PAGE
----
At some point we picked up a young American Peace Corps worker needing a ride.  There were six of us already filling the front and back seats, so he climbed into the back of the truck.  The trip was going along smoothly until we came to a tiny community that sat close to the highway.  As we were traveling this particular section of road, I heard a noise.  Suddenly up over the bank came a squealing pig running for his life.  At the moment he crossed the road, the front of our truck hit him square on and he went flying through the air.  I could see faces on both sides of the road peering at the pig and at our truck.  "Keep going, keep going!" shouted the passenger from his perch in the back knowing full well that we would probably pay dearly if we stopped.  Suddenly Fawn jumped up from her seat beside me, pumping her arms up and down in absolute glee. "We've got our dead animal!  We've got our dead animal!"   Never mind that someone had lost their valuable pig or that our bumper was now sporting a nice blood-stained dent.  She was able to put a checkmark on her list, and all was well with the world once again.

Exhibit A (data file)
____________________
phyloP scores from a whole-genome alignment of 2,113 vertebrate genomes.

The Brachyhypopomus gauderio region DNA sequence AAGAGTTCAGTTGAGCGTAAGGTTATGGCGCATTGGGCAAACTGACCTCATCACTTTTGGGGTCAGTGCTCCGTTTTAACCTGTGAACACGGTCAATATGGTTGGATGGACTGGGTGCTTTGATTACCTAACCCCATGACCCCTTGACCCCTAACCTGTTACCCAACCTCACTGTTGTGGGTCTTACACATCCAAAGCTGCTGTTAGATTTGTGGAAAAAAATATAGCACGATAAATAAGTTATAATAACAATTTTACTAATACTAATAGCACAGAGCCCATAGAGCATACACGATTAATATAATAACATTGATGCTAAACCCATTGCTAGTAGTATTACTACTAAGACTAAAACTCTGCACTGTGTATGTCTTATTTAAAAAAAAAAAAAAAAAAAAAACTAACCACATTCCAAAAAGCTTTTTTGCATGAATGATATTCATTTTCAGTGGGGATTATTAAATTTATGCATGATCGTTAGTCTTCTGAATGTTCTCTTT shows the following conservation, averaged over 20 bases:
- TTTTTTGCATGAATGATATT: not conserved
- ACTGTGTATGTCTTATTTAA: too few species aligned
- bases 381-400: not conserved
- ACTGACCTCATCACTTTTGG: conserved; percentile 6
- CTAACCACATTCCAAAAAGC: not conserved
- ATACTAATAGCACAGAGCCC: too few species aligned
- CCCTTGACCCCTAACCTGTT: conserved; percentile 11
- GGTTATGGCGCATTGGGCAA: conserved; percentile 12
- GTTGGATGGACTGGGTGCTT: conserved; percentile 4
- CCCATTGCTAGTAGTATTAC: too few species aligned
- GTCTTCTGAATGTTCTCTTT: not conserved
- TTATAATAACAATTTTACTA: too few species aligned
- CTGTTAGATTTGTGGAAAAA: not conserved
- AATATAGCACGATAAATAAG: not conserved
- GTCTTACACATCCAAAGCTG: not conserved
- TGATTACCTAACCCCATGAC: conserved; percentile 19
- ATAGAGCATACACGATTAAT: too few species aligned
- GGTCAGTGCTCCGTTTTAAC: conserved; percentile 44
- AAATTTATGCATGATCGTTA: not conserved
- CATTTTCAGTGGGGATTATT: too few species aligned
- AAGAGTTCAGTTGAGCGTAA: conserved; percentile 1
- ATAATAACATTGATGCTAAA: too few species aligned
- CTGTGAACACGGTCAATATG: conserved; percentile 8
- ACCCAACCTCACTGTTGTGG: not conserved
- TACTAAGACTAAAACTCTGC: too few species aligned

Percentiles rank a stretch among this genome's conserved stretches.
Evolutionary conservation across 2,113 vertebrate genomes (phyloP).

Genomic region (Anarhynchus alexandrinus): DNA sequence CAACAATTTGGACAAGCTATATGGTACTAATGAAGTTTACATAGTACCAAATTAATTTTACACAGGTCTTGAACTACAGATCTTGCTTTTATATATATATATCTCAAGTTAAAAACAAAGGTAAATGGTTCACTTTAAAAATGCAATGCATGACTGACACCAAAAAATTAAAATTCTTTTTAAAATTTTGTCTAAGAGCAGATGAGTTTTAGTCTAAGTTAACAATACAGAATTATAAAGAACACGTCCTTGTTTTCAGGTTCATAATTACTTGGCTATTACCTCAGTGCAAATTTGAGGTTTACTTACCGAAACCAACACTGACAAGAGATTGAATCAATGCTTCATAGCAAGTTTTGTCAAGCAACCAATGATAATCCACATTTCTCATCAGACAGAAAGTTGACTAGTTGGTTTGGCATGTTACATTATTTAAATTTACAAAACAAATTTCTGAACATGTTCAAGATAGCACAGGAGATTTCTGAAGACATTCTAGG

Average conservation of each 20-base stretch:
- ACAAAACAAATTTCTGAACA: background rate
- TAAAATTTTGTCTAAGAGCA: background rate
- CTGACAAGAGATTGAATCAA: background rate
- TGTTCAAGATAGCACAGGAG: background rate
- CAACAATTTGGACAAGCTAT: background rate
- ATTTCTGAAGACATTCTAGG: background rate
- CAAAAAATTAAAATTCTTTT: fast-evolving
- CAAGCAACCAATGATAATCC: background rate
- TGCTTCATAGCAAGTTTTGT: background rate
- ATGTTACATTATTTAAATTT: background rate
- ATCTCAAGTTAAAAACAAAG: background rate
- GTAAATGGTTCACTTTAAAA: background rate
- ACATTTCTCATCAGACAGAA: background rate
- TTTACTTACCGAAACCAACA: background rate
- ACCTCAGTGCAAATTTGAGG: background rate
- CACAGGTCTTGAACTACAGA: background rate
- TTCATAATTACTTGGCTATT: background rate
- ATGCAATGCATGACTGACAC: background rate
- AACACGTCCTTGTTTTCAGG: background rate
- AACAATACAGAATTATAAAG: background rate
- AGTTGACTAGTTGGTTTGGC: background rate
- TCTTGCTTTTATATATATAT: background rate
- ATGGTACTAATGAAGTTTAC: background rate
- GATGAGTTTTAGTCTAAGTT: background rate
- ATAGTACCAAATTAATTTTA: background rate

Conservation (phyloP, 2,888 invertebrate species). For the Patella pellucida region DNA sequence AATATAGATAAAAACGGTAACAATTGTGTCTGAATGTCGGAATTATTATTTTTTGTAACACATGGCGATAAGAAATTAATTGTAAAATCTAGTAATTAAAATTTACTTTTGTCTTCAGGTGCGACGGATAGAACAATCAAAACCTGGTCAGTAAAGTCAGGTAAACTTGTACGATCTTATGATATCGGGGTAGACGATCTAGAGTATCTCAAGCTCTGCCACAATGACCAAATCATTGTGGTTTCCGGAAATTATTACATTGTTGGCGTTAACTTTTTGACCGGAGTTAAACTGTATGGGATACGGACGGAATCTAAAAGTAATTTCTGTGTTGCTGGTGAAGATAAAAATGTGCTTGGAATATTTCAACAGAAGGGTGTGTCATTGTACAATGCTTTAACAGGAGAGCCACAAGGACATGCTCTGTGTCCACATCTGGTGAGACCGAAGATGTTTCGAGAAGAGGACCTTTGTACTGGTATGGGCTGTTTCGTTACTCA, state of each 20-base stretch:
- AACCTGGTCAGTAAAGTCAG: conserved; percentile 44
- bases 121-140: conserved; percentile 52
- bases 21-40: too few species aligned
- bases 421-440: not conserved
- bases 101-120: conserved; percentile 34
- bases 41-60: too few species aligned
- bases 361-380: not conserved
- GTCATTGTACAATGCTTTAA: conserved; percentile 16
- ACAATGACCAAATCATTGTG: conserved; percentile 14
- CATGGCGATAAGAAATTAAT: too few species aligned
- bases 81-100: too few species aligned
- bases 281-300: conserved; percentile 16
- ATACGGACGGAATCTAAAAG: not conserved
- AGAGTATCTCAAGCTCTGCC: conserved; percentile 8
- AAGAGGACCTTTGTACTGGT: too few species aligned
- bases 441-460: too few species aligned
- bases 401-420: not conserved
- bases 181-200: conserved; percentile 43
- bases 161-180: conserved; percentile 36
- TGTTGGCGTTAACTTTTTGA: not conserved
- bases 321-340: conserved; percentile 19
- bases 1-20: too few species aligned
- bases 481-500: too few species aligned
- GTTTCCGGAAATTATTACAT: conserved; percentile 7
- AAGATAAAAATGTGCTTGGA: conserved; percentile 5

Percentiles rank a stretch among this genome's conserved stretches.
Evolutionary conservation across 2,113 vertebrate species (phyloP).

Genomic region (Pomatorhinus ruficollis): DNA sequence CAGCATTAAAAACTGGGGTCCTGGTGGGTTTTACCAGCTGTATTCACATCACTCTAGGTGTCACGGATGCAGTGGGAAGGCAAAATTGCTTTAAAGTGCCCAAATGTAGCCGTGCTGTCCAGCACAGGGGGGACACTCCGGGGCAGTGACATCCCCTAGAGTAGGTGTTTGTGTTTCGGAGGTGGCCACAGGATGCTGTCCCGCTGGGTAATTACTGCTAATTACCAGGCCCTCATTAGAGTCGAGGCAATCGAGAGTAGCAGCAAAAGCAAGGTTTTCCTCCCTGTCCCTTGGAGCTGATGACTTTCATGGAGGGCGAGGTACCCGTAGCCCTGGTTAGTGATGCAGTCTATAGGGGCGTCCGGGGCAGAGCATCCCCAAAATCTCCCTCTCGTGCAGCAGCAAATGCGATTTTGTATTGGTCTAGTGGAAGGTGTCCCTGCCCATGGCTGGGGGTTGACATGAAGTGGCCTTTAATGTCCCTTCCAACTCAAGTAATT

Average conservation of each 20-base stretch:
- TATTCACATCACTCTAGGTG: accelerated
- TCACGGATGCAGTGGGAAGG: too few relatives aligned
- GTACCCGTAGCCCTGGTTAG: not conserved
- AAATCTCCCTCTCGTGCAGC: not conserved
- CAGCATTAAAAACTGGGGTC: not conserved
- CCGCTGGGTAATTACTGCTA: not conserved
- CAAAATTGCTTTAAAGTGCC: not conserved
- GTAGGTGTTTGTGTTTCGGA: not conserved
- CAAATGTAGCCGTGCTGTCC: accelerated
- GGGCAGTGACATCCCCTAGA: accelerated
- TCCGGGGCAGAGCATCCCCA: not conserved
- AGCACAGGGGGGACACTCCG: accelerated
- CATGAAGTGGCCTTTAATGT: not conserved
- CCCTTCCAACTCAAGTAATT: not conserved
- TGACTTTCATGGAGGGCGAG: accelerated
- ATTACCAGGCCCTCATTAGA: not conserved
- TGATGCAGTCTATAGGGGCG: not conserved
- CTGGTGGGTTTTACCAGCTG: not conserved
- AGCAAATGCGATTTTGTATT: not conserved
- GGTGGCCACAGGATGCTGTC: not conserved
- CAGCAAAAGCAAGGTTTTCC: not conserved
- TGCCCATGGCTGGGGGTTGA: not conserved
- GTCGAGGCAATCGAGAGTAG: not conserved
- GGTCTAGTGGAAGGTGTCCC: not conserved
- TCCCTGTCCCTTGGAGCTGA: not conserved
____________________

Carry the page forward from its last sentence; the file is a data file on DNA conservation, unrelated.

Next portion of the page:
If we had found a common carcass on the side of the road, we would have been somewhat satisfied but not surprised.  No one ever suspected when we set out that day that we would hit a pig.  Granted, it was unforunate for the little fellow, but the surprise that we encountered with that unexpected little porker continues to bring laughter and memories of a trip taken long ago. 

   

Friday, November 5, 2010

Inspired by a Mailman